U-M divers retrieve 8,900-year-old piece of wood from Lake Huron
University of Michigan researchers announced they have found a 5 1/2 foot long, pole-shaped piece of wood that is 8,900 years old in Lake Huron.
The wood, which is tapered and beveled on one side in a way that looks deliberate, may provide important clues to a mysterious period in North American prehistory, according to a U-M news release.
"This was the stage when humans gradually shifted from hunting large mammals like mastodon and caribou to fishing, gathering and agriculture," anthropologist John O'Shea said in a statement. "But because most of the places in this area that prehistoric people lived are now under water, we don't have good evidence of this important shift itself - just clues from before and after the change."
O'Shea and U-M professor Guy Meadows began exploring the area in the middle of modern Lake Huron, about 40 to 60 miles from Alpena, several years ago, according to U-M. They were supported by the National Science Foundation and the National Oceanic and Atmospheric Administration.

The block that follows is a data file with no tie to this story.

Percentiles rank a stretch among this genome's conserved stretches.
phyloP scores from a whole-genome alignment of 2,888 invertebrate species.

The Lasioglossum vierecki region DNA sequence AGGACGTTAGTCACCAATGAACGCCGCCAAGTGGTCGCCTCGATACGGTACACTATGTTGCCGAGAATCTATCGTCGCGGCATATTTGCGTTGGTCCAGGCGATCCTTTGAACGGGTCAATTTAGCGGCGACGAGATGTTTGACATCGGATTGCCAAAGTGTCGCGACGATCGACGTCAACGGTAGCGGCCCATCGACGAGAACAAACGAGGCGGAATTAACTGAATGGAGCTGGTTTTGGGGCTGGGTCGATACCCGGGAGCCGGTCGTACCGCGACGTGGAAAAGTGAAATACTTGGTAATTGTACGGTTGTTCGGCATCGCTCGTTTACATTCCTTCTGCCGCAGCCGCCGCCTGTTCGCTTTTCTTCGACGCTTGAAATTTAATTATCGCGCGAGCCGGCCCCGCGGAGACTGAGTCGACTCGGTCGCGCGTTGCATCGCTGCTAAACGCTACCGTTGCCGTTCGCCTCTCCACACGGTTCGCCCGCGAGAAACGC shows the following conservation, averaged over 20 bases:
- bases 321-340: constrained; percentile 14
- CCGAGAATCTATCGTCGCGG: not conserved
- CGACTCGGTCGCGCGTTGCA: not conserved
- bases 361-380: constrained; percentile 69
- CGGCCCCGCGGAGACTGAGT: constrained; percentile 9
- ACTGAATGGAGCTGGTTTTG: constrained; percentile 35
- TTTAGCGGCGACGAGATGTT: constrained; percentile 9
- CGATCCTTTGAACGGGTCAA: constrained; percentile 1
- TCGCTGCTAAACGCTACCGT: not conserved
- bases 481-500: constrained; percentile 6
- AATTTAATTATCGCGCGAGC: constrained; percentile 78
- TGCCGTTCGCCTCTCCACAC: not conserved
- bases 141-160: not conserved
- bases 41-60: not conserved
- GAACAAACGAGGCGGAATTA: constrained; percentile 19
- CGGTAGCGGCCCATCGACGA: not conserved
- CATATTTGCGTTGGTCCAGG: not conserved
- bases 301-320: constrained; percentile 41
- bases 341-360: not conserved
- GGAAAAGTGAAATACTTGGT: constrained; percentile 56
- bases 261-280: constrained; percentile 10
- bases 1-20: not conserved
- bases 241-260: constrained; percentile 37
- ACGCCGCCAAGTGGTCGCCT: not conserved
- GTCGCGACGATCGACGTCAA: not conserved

In 2009, the divers discovered "drive lanes" used by ancient PaleoIndian hunters to funnel caribou. From there, they further explored the area, locating human campsites, which is where researchers discovered the ancient wood about 100 feet down.
The specimen's age has now been fixed using carbon dating. It is currently undergoing more detailed analyses to determine whether there has been human modification, which visual examination suggests, according to U-M.
See U-M's video report on the ancient wood below: